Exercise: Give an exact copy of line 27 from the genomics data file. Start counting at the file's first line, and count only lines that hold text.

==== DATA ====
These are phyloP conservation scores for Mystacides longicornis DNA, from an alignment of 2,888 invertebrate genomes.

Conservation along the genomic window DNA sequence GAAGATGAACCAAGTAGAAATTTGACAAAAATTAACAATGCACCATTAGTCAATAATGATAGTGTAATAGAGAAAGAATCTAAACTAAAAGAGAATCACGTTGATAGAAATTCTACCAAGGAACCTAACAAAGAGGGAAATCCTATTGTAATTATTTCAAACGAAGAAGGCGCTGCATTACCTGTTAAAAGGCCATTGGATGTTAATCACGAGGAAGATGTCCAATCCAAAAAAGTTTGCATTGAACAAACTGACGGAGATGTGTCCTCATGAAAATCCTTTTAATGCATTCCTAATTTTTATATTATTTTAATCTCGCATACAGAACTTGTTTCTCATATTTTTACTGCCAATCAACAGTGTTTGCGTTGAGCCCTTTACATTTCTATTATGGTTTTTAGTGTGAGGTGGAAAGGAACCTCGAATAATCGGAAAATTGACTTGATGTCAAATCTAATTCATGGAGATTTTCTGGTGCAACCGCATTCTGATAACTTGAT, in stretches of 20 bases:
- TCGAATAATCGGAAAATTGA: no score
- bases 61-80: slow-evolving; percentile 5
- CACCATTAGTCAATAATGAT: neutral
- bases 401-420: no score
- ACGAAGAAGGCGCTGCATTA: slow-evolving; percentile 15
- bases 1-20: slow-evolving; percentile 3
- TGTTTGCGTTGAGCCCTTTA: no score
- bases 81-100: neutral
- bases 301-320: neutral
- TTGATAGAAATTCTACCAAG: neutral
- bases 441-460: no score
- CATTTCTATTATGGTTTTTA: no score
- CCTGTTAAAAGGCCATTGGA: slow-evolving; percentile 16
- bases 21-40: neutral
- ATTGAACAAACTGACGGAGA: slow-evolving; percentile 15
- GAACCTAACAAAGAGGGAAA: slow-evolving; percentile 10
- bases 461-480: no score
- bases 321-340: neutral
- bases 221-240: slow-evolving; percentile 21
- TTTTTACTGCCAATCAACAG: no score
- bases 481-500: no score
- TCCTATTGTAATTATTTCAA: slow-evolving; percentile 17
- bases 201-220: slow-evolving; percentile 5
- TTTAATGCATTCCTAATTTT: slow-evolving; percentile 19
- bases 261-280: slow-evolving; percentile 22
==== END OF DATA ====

- bases 261-280: slow-evolving; percentile 22